अदृश्या भित्तिः

किंचित् कार्यं साधयितुम् एकदा अहं भारतगैसकार्यालयं प्रति गच्छन् असम्। तत् मम गृहात् द्वे किलोमीटरदूरे आसीत्।  मार्गे एका वृद्धा एके पत्रे लिखितं संकेतं माम् दर्शयित्वा तत्र गमनस्य मार्गम् अपृच्छत्। सः तस्यैव भवनस्य संकेतः असीत् यत् प्रति अहं गच्छन् आसम्। अहं तां मार्गं दर्शयित्वा अकथयं यत् “अहं तत्रैव गच्छन् अस्मि। भवती इच्छति चेत् मया सह आगच्छतु।” आवाम् ततः मिलित्वा चलितुम् आरब्धवन्तौ। चलन् संभाषणम् आरब्धवन्तौ। सा हलसूरे कस्मिंश्चित् उद्याने उद्यानपालिकारूपेण कार्यं करोति इति अहं ज्ञातवान्। “अहं षड् भाषाः जानामि” इति सा संभाषणे उक्तवती – मराठी, कन्नड, तेलुगु, तमिल्, हिन्दी, उर्दू। (हिन्दी, उर्दू च तया भिन्ने गणिते।) “आंग्लभाषां किंचिदपि न जानाति खलु” अहं पृष्टवान्। “न जानामि” सा उक्तवती। भारतीयेषु महानगरेषु सर्वतः अपि सुलभा या भाषा मया मता ताम् एषा पंचभाषाज्ञानिनी न जानाति इति श्रुत्वा मम किंचित् आश्चर्यम् अभवत्। तदा समाजे स्थिता अदृश्या भित्तिः मया किंचित् दृष्टा।


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4 Responses to “अदृश्या भित्तिः”

  1. omega Says:

    subhashitam.. sulikhitam.

  2. anup gakkhar Says:

    a very good start.keep it up………………

  3. Ranjith Says:

    I’m surprised I was able to follow the general meaning of this even though my knowledge of sanskrit grammar is zero (it’s slightly better on meanings of nouns).

    In her line of work and social life it’s very unlikely that English was spoken, making learning by using the language (‘immersion’) impossible — for the other languages she may have had friends who spoke them.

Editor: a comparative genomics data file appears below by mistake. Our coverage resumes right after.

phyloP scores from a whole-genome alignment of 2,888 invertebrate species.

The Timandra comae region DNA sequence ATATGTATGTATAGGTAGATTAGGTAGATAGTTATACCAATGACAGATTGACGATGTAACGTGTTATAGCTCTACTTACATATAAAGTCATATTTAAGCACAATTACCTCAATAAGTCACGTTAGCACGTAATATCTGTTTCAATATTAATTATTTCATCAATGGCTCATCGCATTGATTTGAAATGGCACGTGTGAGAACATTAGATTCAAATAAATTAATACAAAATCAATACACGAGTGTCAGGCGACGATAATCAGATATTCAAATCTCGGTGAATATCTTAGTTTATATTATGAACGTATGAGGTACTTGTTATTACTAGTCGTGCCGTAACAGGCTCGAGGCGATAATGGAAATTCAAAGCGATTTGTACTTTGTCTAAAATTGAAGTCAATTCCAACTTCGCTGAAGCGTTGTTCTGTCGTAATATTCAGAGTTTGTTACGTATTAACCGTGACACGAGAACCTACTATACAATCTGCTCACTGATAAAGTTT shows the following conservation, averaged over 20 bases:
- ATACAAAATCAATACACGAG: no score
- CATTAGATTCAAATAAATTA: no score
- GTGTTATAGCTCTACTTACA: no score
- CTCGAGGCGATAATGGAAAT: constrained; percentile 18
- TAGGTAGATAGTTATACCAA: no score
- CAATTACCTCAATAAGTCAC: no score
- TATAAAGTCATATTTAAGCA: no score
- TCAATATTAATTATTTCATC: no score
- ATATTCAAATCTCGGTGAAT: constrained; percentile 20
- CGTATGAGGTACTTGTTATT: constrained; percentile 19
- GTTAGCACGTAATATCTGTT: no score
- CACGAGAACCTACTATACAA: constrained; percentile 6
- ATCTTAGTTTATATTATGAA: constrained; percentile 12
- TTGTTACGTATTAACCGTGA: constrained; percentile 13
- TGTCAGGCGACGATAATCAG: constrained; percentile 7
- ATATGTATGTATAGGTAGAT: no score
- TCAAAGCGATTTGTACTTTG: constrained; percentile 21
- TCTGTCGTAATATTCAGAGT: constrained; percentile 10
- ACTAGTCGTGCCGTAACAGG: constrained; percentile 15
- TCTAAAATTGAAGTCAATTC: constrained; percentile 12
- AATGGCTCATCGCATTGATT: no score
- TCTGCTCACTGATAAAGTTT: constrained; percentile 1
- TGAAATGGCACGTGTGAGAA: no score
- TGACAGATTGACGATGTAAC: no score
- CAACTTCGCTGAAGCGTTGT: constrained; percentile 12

There are probably very few people in India who know some English without having studied it in school, while the same is not true for other languages. Even in school, I think it’s harder to learn English compared to Indian languages because of the highly arbitrary pronunciation rules (nonphonetic script) ..

    If your point was that even knowing 6 languages, she has such a humble job just because she doesn’t know English, I agree (assuming the causal link is valid, which is not obvious) that is sad. Regardless of this particular case, it’s indeed true as a general situation in India — I think the root of the problem is that, outside of a few sectors like the arts and government jobs (at least local government), all high-profile jobs in India rely on knowledge that was created almost wholly in the West and therefore transmitted in English (This was not always the case — e.g., till quite recently (50 yrs ago maybe?), at least in mathematics and physics, you had to know german and french to read important current research.. maybe the same was true of latin still earlier, and of sanskrit in india when we were actually doing some work to speak of).
    So, at the present time, if you don’t know English, you cannot get to the forefront of any technical field.. unless you recreate to some extent the development of that field in India… which indeed happened in many fields of science and engineering in the USSR , ironically because of their forced isolation from the west. Is this good or bad? It’s a complicated issue — I have some thoughts… i don’t know if you want to start this discussion ..:)

    Thankfully, at least in the arts the flow of knowledge is mostly in the other direction..

  4. Shivani Says:

    good.. easy to understand. will look fwd to more 🙂

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